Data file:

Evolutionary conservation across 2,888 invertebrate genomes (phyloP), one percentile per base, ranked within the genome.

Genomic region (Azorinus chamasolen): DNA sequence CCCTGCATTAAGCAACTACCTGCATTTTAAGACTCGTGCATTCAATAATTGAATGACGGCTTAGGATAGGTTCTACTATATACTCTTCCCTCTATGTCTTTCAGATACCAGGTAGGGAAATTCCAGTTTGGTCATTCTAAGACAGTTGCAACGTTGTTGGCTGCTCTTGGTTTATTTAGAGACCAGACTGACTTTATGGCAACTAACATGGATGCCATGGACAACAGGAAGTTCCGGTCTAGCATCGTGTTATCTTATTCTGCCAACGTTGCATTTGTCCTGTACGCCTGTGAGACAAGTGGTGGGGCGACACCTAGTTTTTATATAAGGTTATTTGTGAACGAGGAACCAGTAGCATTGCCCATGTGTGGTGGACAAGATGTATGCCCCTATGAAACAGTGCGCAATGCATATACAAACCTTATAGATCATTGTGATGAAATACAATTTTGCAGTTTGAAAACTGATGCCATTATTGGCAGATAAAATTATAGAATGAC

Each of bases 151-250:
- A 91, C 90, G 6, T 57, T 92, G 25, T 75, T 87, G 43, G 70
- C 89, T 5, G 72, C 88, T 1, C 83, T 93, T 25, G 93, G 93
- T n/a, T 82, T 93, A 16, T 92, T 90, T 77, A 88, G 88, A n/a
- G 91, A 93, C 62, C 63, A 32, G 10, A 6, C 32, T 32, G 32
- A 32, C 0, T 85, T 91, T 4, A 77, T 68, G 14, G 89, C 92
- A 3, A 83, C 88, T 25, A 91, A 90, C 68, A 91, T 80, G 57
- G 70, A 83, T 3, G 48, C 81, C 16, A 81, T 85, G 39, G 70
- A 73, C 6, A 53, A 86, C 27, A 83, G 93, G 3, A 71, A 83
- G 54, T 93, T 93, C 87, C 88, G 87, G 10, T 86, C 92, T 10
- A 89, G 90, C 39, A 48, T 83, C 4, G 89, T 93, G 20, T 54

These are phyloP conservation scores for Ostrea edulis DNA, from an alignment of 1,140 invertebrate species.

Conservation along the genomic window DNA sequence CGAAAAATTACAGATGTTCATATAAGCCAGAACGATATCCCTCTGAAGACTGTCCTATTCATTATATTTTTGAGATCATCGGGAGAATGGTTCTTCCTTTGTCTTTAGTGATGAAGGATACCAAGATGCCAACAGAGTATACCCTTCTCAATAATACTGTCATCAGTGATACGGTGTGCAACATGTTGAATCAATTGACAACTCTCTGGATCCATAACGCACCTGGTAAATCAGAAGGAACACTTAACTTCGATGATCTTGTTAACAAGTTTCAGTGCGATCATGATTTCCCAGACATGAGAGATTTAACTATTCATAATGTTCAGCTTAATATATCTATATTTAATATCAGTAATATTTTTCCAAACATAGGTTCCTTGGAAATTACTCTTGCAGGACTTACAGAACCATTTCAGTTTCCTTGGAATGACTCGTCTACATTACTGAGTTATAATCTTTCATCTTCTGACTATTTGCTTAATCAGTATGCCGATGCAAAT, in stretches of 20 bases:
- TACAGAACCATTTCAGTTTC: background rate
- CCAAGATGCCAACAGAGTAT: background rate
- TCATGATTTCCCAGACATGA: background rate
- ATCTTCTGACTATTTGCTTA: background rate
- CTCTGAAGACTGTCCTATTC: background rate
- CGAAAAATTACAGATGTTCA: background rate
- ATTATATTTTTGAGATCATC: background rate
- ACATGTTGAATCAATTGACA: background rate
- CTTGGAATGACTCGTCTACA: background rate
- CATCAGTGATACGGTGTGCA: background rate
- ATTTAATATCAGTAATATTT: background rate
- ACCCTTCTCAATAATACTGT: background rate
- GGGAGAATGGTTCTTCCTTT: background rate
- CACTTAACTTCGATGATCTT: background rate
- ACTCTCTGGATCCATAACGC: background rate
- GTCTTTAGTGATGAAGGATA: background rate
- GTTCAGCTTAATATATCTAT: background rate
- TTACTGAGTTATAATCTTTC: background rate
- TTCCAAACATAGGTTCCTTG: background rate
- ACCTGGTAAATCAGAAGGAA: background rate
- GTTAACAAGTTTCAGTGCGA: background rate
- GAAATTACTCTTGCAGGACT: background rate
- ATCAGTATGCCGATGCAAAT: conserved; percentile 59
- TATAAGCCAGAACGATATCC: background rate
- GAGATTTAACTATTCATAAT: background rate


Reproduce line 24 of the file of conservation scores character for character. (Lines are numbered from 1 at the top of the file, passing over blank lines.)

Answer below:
- CTTGGAATGACTCGTCTACA: background rate